Table 2. Rock deposit information [1].
Table 2. Rock deposit information [1].
CountryDepositType a% LiMine type bCommenced
AustraliaMt MarionS0.65∼2010
AustraliaMt CattlinS0.5O∼2011
CanadaBernic LakeS1.28R1984–2009
CanadaLa CorneS0.52O∼2012
CanadaLa MotteS0.5ONA
CanadaSep. RapidsP∼0.7ONA
ChinaYichunL∼2OUnknown c
DRC dManonoS∼0.6NA
FSU eCountry-1973
PortugalCountryV∼0.57 f1925–
S. AfricaCountryS-1950–1974
USAN. Carolina gS0.7O1943–1998
USAN. Carolina hS0.7NA

aA = Amblygonite, H = Hectorite, J = Jadarite, L = Lepidolite, P = Petalite, S = Spodumene, V = Various;bO = Open cut, R = Room and Pillar (type of underground mining technique, where a considerable proportion of the ore is left behind to support the roof of the mine);ccurrently operating;dDemocratic Republic of Congo;eFormer Soviet Union;f0.37–0.77;gNorth Carolina developed;hNorth Carolina undeveloped.

Table 3. Lithium literature summary (Mt Li).
Table 3. Lithium literature summary (Mt Li).
Cty aDepositO b[27][27][1][1][18][18][17][23][5][5][25]
ARGH. MuertoB0.}
AUSMt MarionS-----
CANBernic LakeM-0.1---}0.41.1
CANLa CorneS0.
CANYellowknifeM0.10.1- c
CANFox CreekO0.30.50.5

ISRDead SeaB2.00.92.0
USASilver peakB0.10.3-----0.3}-4.06.6
USAG. Salt LakeB0.
USASalton SeaB1.
USAN. CarolinaS1.
USAUS HectoriteH1.

B = Brine, H = Hectorite, J = Jadarite, M = Mineral, O = Oilfield brine, S = Spodumene, V = Various, r = reserve, R = Resource, rr = recoverable resources, Br = Broadbased reserves, IR = In-situ resources.aCountry, ISO ALAPHA-3 code used, except FSU which denotes the Former Soviet Union;bOre type;cOther Canada.

Table 4. Lithium assumed ultimately recoverable resources (Mt Li).
Table 4. Lithium assumed ultimately recoverable resources (Mt Li).
cty aDepositO bCp cCase 1Case 2Case 3cty aDepositO bCp cCase 1Case 2Case 3
ARGH. MuertoB0.0160.3830.4160.866KORKoreaM----
ARGOlarozB00.1400.1400.300ISRDead SeaB0000.900
AUSMt MarionS00.0100.0300.030PRTPortugall----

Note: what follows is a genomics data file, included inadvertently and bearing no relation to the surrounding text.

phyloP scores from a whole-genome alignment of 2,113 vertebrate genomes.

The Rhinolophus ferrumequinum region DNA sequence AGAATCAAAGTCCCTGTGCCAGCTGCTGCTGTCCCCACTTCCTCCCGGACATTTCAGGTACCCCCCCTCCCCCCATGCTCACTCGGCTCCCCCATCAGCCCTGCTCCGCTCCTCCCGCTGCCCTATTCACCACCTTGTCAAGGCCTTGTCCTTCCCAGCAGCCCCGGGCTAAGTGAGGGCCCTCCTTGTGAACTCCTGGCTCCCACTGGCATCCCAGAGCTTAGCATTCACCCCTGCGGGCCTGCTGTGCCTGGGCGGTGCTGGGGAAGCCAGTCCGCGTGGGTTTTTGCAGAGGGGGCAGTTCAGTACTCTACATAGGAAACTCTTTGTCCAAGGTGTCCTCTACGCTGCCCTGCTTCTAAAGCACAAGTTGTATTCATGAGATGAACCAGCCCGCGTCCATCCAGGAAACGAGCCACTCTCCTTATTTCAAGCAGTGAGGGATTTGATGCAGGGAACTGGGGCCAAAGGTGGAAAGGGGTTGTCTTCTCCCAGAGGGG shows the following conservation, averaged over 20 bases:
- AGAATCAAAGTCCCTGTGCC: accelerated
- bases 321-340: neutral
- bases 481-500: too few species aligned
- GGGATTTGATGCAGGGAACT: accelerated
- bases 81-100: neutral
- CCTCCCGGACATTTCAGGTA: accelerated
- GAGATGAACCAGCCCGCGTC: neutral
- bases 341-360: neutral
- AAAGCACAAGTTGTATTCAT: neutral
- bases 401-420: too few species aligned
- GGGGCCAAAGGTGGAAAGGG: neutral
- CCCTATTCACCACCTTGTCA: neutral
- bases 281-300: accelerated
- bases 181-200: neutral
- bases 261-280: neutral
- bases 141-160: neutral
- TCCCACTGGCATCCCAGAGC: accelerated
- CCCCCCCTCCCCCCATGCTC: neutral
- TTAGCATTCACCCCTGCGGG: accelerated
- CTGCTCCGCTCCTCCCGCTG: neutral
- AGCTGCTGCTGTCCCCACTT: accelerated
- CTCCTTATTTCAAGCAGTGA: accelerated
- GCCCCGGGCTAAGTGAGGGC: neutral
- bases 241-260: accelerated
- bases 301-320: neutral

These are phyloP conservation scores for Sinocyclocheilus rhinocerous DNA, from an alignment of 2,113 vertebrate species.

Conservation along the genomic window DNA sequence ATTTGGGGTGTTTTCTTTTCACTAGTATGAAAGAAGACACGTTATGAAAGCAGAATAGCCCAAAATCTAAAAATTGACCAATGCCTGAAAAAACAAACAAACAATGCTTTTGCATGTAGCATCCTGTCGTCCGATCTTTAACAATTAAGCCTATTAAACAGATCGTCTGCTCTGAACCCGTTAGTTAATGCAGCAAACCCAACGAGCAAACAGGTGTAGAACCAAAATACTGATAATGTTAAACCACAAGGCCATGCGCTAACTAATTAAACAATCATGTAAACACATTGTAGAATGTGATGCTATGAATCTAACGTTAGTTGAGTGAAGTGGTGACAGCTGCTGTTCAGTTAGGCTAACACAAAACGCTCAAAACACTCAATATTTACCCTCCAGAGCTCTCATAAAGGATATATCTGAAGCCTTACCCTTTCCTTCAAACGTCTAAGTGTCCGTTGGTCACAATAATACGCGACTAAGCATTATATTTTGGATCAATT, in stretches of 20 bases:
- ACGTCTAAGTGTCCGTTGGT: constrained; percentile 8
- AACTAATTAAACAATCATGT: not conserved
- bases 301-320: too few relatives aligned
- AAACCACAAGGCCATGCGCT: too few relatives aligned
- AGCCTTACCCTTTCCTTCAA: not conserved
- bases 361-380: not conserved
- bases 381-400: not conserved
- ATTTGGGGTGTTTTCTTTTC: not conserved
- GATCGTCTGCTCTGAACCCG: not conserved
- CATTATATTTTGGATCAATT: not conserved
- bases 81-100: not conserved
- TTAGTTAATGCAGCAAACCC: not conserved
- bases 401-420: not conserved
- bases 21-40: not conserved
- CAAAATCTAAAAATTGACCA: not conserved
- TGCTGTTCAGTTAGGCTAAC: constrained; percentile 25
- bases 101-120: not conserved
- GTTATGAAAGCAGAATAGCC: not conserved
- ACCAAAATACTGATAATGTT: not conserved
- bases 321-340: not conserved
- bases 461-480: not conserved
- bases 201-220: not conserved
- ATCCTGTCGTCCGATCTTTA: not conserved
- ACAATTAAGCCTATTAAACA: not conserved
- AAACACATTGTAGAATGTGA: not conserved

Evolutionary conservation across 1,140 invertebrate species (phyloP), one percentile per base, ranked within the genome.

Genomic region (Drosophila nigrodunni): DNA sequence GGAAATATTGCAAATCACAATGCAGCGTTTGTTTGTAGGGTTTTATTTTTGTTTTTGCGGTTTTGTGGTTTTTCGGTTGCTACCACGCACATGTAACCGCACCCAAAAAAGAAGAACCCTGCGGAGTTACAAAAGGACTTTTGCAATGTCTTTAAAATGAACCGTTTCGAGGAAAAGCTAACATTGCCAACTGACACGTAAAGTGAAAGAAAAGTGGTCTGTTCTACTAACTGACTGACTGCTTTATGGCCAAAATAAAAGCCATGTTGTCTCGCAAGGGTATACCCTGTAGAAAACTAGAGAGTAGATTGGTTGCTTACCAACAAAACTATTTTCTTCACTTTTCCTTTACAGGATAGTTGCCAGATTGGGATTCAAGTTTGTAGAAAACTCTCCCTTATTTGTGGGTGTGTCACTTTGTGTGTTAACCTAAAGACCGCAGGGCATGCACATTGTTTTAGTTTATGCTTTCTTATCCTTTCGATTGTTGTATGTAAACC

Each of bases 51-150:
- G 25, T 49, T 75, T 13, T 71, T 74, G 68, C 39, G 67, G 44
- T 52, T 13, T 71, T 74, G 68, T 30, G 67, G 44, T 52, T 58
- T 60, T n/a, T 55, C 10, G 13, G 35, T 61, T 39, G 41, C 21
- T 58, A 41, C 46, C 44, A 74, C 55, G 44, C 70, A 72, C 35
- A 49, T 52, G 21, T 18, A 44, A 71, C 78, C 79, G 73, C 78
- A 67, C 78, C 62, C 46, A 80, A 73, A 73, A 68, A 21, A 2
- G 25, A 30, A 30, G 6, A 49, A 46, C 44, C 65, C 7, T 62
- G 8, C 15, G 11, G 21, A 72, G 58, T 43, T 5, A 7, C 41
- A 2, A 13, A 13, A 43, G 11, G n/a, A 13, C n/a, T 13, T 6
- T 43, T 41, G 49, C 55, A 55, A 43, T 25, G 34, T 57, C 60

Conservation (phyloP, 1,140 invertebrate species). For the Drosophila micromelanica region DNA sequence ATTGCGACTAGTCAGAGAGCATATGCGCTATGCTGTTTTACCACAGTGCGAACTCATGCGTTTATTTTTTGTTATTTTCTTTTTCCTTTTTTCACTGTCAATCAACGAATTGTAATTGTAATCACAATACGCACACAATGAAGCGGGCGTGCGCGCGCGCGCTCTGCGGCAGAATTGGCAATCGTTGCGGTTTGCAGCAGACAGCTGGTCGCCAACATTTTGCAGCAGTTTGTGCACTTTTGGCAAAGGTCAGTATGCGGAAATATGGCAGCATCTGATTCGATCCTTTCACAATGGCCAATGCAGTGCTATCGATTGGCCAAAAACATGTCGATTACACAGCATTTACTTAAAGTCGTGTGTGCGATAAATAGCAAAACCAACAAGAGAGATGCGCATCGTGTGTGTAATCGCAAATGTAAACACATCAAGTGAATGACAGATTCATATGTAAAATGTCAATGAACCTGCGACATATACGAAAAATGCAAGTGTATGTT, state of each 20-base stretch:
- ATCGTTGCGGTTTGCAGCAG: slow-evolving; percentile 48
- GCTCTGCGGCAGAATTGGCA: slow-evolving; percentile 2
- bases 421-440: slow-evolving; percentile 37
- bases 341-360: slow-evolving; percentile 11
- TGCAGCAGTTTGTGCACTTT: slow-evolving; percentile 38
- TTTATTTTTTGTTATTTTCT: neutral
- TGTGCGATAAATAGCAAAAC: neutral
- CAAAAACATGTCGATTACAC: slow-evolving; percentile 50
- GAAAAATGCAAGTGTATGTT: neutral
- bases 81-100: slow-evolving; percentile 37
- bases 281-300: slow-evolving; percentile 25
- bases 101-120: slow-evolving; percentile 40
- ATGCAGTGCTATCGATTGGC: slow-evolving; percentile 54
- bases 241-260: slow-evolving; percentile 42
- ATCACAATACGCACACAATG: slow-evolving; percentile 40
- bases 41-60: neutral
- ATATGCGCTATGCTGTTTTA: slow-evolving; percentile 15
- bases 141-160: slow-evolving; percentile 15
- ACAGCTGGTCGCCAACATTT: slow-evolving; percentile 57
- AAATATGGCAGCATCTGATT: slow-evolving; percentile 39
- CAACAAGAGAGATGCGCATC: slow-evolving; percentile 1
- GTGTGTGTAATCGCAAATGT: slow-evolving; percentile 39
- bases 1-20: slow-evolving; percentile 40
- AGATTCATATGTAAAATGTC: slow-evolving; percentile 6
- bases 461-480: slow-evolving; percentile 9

AUSMt CattlinS00.0200.0560.056PRTPortugalM0.0060.0110.0160.016
BOLUyuniB02.4753.56010.200ZAFS. AfricaA----
BRABrazilM0.0040.0460.0890.194ZAFS. AfricaS-0.0150.0150.015
CANBernic L.M0.0140.0240.0330.033ESPSpainM----
CANOld MinesM0.0060.0060.0060.006ESPSpainL0.0010.0010.0010.073
CANLa CorneS00.0530.1630.163SWESwedenP----
CANLa MotteS00.0110.0230.023SWESwedenS----
CANS. RapidsM00.0360.0560.056UGAUgandaA----
CANY.knifeM0000.065USAHist. prod.V0.1650.1650.1650.165
CANFox CreekO00.2580.2580.515USASilver peakB0 d0.0180.0200.300
CHLAtacamaB0.1056.4057.60516.170USASearles L.B0 d000.014
CHLMaricungaB00.0990.2200.220USAG. Salt L.B0 d0.2370.2600.260
CHNChinaV0.0582.5582.9666.231USASalton SeaB0 d0.3160.3161.316
CODManonoA0.0010.0010.0010.001USAN. CarolinaS0 d1.2301.2305.454

aCountry, ISO ALPHA 3 codes, except FSU which denotes Former Soviet Union;bOre type A = Amblygonite, B = Brine, H = Hectorite, J = Jadarite, L = Lepidolite, l = Lithiophylite, M = Mineral, O = Oilfield brine, P = Petalite, S = Spodumene, V = Various;cCumulative production 1900–2008;dhistoric production accounted for in Hist. prod.

Table 5. Peak years for World by Continent.
Table 5. Peak years for World by Continent.
TypePeak YearMax Production

Case 1Case 2Case 3Case 1Case 2Case 3
Middle East208615.4
North America20782054214045.845.779.3
South America20592,0612070166.2204.6377.3

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Mohr, S.H.; Mudd, G.M.; Giurco, D. Lithium Resources and Production: Critical Assessment and Global Projections. Minerals 2012, 2, 65-84.

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Mohr SH, Mudd GM, Giurco D. Lithium Resources and Production: Critical Assessment and Global Projections. Minerals. 2012; 2(1):65-84.

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Mohr, Steve H., Gavin M. Mudd, and Damien Giurco. 2012. "Lithium Resources and Production: Critical Assessment and Global Projections" Minerals 2, no. 1: 65-84.